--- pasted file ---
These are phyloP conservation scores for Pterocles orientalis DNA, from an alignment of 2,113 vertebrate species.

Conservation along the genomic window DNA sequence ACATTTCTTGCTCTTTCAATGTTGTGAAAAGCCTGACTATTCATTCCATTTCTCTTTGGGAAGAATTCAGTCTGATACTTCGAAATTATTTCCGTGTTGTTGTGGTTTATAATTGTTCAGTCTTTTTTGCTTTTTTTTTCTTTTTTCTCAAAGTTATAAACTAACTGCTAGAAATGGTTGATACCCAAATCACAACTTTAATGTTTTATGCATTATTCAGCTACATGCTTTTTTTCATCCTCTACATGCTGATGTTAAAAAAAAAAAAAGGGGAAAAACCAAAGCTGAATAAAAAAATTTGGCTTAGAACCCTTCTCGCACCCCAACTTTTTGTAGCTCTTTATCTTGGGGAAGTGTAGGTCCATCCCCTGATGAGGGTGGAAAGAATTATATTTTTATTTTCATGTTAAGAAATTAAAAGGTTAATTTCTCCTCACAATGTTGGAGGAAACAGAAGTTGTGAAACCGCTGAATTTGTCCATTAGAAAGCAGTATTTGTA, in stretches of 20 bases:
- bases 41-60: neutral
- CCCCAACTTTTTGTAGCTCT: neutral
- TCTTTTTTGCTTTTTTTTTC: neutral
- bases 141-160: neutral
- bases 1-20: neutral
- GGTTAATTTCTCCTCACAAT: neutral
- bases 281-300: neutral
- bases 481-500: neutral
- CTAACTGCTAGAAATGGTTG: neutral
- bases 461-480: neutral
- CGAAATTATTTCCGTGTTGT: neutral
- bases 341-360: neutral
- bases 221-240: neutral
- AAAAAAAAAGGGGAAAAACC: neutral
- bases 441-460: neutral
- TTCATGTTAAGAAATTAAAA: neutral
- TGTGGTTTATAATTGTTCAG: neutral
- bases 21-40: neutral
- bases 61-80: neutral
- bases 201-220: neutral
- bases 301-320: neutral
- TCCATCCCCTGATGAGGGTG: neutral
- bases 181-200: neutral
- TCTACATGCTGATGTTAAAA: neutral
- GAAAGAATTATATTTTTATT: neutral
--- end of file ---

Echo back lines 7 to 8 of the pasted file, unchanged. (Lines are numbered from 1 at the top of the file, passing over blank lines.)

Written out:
- bases 1-20: neutral
- GGTTAATTTCTCCTCACAAT: neutral